Wednesday, December 2, 2015

Surname Widing with Nordland Roots. Hveding, Hviding, Hvide.

Comment from a Widing with Nordland roots -- Norway's Widings. A county in the north, that borders Sweden's Norrbotten County to the east, and Sweden's Vasterbotten County to the southeast.

 This version of the Widing tale of heroism: the Norwegian heroes save the Norwegian king from the Swedes, by hiding him in a wooden bench, not saving him from a bear in the woods.  In reward, the name Widing or Hveding or Hviding, instead of the patronymic naming otherwise customary. Thank you, far Widing.
"In my line of Widing's the last name was once spelt both Hveding and Hviding.  They were from the Nordland region of Norway, before that roots of the family were all over Scandinavia and mixed with Royalty through out Europe.  Anyway back to the Nordland region to chase down the idea of this history...

In Nordland there was a group of families that seemed set from the rest.  "There exists no fixed method for defining a Nordland family. Some basic factors are that they were socially established since the centuries before 1800, that they lived on the countryside, where they had typical burgher culture and professions, that they married each other, that they bore permanent family names, something that very few people had (ordinary people used patronyms), and that they often had roots outside Norway, mostly in Denmark and the Duchies."  And also, "Nordland families are often associated with the region's several trade seats. One is Lauvøya, which has been possessed by, among others, the Jentoft family and the Hveding family."  

Now it's interesting to note, these people are told to be traced back to the Benkestock noble family.  Now the part that made my ears perk up is that the origin of the family is similar to your Widing tale. "The origin of the family's name, allegedly meaning ‘tree-trunk seat’, has not been established. According to a myth, the family's founding father saved the King of Norway from Swedish soldiers by hiding him in a wooden bench, wherefore he was rewarded with noble status, name, and arms."

Now lets reach back a bit further and what do we find. The Hvide clan which presumably is where this all started.    I guess our people were "protectees of the non-black god Odin."  

Wednesday, March 6, 2013

Nils Widing: Branch tracked 1796 or 1797 - 1947

Where does Nils Widing fit with our Philadelphia Widings? 
Photos from files, Philip Wilhelm Widing born 1867 m. Anna Matilda Osterlund in 1892, other Widings

Is that Anna Osterlund?

Who has time for all the ancestry sites?  We found a letter dated 1994, in our family miscellany file, from a Widing in Norwood, Massachusetts who was asking if we were related. The letter does not have a notation of a response, and her phone number is not in service.  Pending information after a letter to her old address, this is what she wrote: all dates have a question mark after.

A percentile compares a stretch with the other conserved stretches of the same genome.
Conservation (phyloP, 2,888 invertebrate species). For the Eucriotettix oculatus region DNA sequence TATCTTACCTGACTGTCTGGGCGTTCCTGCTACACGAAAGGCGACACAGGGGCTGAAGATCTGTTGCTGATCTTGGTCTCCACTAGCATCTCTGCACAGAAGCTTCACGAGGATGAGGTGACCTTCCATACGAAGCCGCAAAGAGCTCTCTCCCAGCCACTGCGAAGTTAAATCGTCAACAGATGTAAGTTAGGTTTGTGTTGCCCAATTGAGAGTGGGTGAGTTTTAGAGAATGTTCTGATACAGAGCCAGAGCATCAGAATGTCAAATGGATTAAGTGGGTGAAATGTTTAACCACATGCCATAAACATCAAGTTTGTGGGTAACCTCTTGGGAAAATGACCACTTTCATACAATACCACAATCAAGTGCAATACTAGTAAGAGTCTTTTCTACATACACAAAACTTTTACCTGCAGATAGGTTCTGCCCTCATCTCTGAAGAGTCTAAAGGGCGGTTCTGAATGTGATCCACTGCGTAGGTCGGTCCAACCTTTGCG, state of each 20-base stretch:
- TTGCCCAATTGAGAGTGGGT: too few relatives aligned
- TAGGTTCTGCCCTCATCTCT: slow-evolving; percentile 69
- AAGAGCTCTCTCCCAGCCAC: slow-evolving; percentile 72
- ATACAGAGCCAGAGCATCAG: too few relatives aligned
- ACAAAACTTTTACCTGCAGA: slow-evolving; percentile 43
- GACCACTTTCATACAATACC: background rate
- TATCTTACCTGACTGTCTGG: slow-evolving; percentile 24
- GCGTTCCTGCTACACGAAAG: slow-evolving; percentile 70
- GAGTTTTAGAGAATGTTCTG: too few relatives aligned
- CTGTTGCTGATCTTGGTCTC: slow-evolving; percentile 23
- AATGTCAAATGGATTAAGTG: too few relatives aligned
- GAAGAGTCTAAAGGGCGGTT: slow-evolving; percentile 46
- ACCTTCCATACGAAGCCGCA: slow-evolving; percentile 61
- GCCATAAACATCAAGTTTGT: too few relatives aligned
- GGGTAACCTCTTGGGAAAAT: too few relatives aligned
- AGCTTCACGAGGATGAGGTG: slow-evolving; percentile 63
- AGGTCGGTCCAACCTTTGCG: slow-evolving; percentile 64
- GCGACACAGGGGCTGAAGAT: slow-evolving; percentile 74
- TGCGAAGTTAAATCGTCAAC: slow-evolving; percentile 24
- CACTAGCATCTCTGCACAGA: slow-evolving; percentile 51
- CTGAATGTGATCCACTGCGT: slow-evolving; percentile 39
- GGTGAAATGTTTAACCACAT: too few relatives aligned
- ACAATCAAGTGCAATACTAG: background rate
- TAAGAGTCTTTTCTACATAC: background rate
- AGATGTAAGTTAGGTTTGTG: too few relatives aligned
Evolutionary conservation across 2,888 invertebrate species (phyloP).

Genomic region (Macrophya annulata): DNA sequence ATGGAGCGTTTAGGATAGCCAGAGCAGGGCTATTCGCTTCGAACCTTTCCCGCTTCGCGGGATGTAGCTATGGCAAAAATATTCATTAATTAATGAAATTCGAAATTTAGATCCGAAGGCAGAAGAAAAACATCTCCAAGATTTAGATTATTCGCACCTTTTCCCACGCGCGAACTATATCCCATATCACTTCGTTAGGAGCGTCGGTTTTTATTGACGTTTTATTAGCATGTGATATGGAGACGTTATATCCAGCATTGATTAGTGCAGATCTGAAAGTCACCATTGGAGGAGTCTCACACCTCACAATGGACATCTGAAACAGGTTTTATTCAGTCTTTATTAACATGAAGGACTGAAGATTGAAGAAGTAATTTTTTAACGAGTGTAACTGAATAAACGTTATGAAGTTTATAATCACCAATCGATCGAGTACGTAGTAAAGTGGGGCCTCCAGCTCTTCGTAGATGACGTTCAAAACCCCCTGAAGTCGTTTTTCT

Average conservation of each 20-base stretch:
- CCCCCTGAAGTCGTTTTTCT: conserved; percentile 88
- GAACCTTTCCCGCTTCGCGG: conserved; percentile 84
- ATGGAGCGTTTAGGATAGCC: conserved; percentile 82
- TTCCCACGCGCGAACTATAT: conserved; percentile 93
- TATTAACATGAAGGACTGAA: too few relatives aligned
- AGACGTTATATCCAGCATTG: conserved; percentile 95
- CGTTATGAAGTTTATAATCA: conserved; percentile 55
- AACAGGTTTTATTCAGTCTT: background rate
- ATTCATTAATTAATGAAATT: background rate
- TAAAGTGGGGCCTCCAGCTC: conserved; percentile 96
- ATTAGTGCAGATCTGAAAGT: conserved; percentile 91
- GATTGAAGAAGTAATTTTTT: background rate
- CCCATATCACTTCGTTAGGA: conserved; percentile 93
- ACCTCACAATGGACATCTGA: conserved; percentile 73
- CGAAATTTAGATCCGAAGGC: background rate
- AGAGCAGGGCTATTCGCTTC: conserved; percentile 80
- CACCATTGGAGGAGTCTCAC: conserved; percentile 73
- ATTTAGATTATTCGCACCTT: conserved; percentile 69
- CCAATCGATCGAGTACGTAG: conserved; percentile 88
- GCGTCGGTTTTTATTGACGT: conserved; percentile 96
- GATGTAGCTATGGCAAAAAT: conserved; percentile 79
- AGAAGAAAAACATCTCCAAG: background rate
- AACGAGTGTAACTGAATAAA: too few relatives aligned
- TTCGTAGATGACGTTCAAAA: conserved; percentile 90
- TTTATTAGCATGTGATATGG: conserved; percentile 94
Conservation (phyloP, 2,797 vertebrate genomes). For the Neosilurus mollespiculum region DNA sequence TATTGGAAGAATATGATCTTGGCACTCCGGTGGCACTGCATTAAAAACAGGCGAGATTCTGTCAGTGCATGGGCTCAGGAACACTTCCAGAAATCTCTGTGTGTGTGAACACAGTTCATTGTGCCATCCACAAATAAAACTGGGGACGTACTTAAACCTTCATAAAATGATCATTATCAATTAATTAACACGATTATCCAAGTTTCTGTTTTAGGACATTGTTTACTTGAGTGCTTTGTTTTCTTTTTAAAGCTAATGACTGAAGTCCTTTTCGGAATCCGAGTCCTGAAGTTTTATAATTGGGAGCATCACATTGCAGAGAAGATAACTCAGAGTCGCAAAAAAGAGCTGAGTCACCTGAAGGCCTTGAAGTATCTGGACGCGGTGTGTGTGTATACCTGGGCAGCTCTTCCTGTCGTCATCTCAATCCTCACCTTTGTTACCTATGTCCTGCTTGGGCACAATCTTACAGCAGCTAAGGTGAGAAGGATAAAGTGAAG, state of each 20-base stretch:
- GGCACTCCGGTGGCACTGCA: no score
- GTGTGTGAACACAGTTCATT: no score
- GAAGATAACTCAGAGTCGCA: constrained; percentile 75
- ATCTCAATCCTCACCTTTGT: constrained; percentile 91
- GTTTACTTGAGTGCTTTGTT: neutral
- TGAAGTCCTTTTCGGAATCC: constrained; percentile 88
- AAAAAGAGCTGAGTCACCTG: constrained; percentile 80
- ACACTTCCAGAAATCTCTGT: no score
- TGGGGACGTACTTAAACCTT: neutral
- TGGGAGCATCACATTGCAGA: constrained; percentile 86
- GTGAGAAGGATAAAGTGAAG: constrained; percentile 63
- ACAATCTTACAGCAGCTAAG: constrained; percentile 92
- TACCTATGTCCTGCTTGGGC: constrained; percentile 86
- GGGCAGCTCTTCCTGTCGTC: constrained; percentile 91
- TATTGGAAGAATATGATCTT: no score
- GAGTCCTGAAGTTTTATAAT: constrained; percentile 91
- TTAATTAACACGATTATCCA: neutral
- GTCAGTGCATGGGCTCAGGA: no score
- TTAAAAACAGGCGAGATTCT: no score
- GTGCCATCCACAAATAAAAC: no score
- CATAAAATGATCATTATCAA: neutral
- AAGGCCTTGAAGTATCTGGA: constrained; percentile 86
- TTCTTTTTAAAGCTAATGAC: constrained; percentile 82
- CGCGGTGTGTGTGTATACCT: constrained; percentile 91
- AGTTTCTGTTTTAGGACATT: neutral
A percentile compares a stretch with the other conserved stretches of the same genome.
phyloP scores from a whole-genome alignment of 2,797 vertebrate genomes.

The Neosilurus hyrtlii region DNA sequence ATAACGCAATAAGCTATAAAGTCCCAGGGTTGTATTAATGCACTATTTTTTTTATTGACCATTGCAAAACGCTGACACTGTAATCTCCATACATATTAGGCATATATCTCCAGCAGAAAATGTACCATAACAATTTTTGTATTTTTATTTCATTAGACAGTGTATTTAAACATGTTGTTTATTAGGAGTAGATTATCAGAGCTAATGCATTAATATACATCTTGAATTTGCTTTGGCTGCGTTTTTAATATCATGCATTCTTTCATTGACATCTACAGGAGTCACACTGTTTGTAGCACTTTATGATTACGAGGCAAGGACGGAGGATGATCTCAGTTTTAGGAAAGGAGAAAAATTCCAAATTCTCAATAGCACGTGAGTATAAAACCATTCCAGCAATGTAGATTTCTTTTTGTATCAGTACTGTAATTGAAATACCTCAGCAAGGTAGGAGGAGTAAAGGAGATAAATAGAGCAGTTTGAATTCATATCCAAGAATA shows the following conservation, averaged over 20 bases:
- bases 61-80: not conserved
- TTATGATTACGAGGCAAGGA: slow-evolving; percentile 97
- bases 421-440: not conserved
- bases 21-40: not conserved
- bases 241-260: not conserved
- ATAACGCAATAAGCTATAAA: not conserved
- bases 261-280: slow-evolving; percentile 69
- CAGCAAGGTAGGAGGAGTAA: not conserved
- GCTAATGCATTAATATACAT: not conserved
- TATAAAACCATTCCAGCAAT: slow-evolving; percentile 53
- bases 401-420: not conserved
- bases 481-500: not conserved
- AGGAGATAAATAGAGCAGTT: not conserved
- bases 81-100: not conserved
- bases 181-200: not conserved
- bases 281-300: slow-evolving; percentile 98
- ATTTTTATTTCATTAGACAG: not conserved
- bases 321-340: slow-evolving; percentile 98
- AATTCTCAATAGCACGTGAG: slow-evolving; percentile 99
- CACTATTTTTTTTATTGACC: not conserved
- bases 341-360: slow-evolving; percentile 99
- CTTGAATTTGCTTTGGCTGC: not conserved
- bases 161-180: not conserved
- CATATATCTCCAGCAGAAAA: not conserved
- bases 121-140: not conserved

1.  Nils Widing, born 1797; or perhaps June 7, 1793, in Kola, Varmland, Sweden

Nils married Johanna Maria Widerberg, born 1796 in Lysekil, Sweden

2.  Their son was Johannes (Johan) August Widing, born October 28, 1828 in Uddevalle, Sweden

Son Johannes married Maria Lovisa Nilsson, born 1842 in Karlstad, Sweden.  Johannes had a prior wife who died, and that first wife had a daughter, Ellen, before she died.  Maria Lovisa (see below) helped to raise this child.  Ellen migrated to California. She married a Norwegian, Gustav Thone, and had four children.

Johannes and Maria had four children:

3.1  Johan August Mauritz Widing, born 1866 in Goteborg, died 1910

3.2  Elin Maria Widing born 1870 in Goteborg, died 1958

3.3  Anna Amalia Lovisa Widing born 1873, or February 5, 1874,  in Goteborg, died 1961

3.4  Nils Gustav August Mauritz Widing born in Goteborg 1884, died 1947

She says she has all the descendants of the 3's in her data base.  She also notes that generation #8 of the descendants of Nils Widing began on May 25, 1993, with the birth of one Jennifer Emma in Boras, Sweden.

Start now with Anna Amalia:

Child Amalia married Per Albin or Alvin (Carlsson) Johnson, and he was born in 1871, died 1950

4  Amalia and Per had two children

4.1  Carl August Henry Johnson, born 1897 in Boston MA, died 1974

4.2  Elin Maria Alvina Johnson born 1899 in Boston MA, died 1983

Elin married Clarence Arnold Nathanael Johnson born 1901 in Seekonk MA, died 1973

5.  Elin and Clarence had one child Doris Louise Johnson born 1934 in Boston MA ______________

Dot dot dot

How did she reach us?  Jon Widing was listed either in the Swedish-American newspaper, Nordestjernan; or The New England Lutheran.  His birthdate is near hers, she being three years older.  "My grandmother (Anna Amalia Lovisa Widing Johnson)  told me that if I ever met anyone named Widing, it would have to be a relative."  A Widings slakt.  Another Widing from Illinois had told our source that her husband's grandparent had told him the same thing.

Naming:  Surnames change.  Here is one who took the name Widing when he "joined the army."  Why? Who was he before?

Other Widings are in Worcester/Holden area in MA, Manchester NH,
Widings' Sweden Roots, reverse side notations, Swedish Roots

Saturday, May 26, 2012

Vikings and Cardamom. Scandinavian cooking.